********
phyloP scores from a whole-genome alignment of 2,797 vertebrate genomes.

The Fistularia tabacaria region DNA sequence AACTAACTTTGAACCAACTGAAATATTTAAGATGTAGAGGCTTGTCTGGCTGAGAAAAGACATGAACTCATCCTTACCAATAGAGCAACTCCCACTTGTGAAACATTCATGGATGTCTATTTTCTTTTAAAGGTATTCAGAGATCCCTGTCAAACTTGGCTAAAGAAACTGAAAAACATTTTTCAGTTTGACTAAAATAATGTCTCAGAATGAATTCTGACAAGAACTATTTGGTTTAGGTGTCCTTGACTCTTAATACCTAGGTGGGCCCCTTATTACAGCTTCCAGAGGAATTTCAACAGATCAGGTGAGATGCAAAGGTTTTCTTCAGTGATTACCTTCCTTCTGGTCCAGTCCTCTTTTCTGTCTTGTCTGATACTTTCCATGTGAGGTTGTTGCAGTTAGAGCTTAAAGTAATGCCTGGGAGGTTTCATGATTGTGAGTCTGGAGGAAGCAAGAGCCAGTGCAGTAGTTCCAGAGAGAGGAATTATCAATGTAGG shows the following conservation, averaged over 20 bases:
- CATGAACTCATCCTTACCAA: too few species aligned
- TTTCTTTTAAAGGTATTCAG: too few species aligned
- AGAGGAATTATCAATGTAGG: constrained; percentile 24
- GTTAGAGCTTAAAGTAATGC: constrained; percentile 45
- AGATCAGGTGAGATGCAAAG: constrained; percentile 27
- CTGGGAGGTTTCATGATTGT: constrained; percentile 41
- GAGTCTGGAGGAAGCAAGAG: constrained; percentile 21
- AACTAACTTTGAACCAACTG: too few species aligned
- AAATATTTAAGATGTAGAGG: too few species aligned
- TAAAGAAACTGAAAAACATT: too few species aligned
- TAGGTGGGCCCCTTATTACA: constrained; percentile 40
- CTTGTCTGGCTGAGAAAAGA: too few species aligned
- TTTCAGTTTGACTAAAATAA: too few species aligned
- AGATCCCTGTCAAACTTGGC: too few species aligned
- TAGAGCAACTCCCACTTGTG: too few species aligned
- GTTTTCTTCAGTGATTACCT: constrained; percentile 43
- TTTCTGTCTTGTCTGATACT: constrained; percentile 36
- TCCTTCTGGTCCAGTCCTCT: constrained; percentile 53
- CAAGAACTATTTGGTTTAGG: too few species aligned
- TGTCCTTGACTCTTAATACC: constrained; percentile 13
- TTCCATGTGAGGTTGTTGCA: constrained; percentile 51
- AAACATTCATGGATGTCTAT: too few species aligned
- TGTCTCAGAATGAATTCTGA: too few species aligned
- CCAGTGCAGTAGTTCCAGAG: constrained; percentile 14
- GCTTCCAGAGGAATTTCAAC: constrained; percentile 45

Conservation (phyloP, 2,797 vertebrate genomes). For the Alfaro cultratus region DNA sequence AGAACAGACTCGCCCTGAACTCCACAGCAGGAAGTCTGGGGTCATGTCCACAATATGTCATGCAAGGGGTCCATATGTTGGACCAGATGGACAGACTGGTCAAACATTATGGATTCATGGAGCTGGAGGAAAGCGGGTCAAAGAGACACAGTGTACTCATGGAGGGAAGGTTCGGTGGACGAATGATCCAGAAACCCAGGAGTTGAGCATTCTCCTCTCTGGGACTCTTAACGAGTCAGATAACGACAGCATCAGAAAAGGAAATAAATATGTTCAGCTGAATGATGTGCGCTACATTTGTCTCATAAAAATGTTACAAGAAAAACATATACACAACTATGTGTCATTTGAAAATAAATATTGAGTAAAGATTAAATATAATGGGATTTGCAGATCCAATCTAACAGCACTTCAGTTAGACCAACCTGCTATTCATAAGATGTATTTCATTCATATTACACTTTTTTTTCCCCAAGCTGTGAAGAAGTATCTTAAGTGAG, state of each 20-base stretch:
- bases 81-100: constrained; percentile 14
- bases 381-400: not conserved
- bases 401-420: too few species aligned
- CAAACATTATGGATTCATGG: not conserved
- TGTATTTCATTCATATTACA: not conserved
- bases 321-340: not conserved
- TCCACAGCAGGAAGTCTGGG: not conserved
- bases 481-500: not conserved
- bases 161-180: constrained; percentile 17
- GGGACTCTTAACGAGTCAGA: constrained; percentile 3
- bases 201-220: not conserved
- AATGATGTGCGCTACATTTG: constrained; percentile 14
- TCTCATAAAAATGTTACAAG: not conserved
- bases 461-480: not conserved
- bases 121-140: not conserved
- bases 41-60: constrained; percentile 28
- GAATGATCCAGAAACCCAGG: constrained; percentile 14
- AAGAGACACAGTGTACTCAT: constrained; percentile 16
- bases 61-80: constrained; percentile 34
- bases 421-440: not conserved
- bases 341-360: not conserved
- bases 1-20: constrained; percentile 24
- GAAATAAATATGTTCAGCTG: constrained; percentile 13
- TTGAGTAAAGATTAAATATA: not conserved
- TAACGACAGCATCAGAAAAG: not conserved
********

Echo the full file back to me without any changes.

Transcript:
phyloP scores from a whole-genome alignment of 2,797 vertebrate genomes.

The Fistularia tabacaria region DNA sequence AACTAACTTTGAACCAACTGAAATATTTAAGATGTAGAGGCTTGTCTGGCTGAGAAAAGACATGAACTCATCCTTACCAATAGAGCAACTCCCACTTGTGAAACATTCATGGATGTCTATTTTCTTTTAAAGGTATTCAGAGATCCCTGTCAAACTTGGCTAAAGAAACTGAAAAACATTTTTCAGTTTGACTAAAATAATGTCTCAGAATGAATTCTGACAAGAACTATTTGGTTTAGGTGTCCTTGACTCTTAATACCTAGGTGGGCCCCTTATTACAGCTTCCAGAGGAATTTCAACAGATCAGGTGAGATGCAAAGGTTTTCTTCAGTGATTACCTTCCTTCTGGTCCAGTCCTCTTTTCTGTCTTGTCTGATACTTTCCATGTGAGGTTGTTGCAGTTAGAGCTTAAAGTAATGCCTGGGAGGTTTCATGATTGTGAGTCTGGAGGAAGCAAGAGCCAGTGCAGTAGTTCCAGAGAGAGGAATTATCAATGTAGG shows the following conservation, averaged over 20 bases:
- CATGAACTCATCCTTACCAA: too few species aligned
- TTTCTTTTAAAGGTATTCAG: too few species aligned
- AGAGGAATTATCAATGTAGG: constrained; percentile 24
- GTTAGAGCTTAAAGTAATGC: constrained; percentile 45
- AGATCAGGTGAGATGCAAAG: constrained; percentile 27
- CTGGGAGGTTTCATGATTGT: constrained; percentile 41
- GAGTCTGGAGGAAGCAAGAG: constrained; percentile 21
- AACTAACTTTGAACCAACTG: too few species aligned
- AAATATTTAAGATGTAGAGG: too few species aligned
- TAAAGAAACTGAAAAACATT: too few species aligned
- TAGGTGGGCCCCTTATTACA: constrained; percentile 40
- CTTGTCTGGCTGAGAAAAGA: too few species aligned
- TTTCAGTTTGACTAAAATAA: too few species aligned
- AGATCCCTGTCAAACTTGGC: too few species aligned
- TAGAGCAACTCCCACTTGTG: too few species aligned
- GTTTTCTTCAGTGATTACCT: constrained; percentile 43
- TTTCTGTCTTGTCTGATACT: constrained; percentile 36
- TCCTTCTGGTCCAGTCCTCT: constrained; percentile 53
- CAAGAACTATTTGGTTTAGG: too few species aligned
- TGTCCTTGACTCTTAATACC: constrained; percentile 13
- TTCCATGTGAGGTTGTTGCA: constrained; percentile 51
- AAACATTCATGGATGTCTAT: too few species aligned
- TGTCTCAGAATGAATTCTGA: too few species aligned
- CCAGTGCAGTAGTTCCAGAG: constrained; percentile 14
- GCTTCCAGAGGAATTTCAAC: constrained; percentile 45

Conservation (phyloP, 2,797 vertebrate genomes). For the Alfaro cultratus region DNA sequence AGAACAGACTCGCCCTGAACTCCACAGCAGGAAGTCTGGGGTCATGTCCACAATATGTCATGCAAGGGGTCCATATGTTGGACCAGATGGACAGACTGGTCAAACATTATGGATTCATGGAGCTGGAGGAAAGCGGGTCAAAGAGACACAGTGTACTCATGGAGGGAAGGTTCGGTGGACGAATGATCCAGAAACCCAGGAGTTGAGCATTCTCCTCTCTGGGACTCTTAACGAGTCAGATAACGACAGCATCAGAAAAGGAAATAAATATGTTCAGCTGAATGATGTGCGCTACATTTGTCTCATAAAAATGTTACAAGAAAAACATATACACAACTATGTGTCATTTGAAAATAAATATTGAGTAAAGATTAAATATAATGGGATTTGCAGATCCAATCTAACAGCACTTCAGTTAGACCAACCTGCTATTCATAAGATGTATTTCATTCATATTACACTTTTTTTTCCCCAAGCTGTGAAGAAGTATCTTAAGTGAG, state of each 20-base stretch:
- bases 81-100: constrained; percentile 14
- bases 381-400: not conserved
- bases 401-420: too few species aligned
- CAAACATTATGGATTCATGG: not conserved
- TGTATTTCATTCATATTACA: not conserved
- bases 321-340: not conserved
- TCCACAGCAGGAAGTCTGGG: not conserved
- bases 481-500: not conserved
- bases 161-180: constrained; percentile 17
- GGGACTCTTAACGAGTCAGA: constrained; percentile 3
- bases 201-220: not conserved
- AATGATGTGCGCTACATTTG: constrained; percentile 14
- TCTCATAAAAATGTTACAAG: not conserved
- bases 461-480: not conserved
- bases 121-140: not conserved
- bases 41-60: constrained; percentile 28
- GAATGATCCAGAAACCCAGG: constrained; percentile 14
- AAGAGACACAGTGTACTCAT: constrained; percentile 16
- bases 61-80: constrained; percentile 34
- bases 421-440: not conserved
- bases 341-360: not conserved
- bases 1-20: constrained; percentile 24
- GAAATAAATATGTTCAGCTG: constrained; percentile 13
- TTGAGTAAAGATTAAATATA: not conserved
- TAACGACAGCATCAGAAAAG: not conserved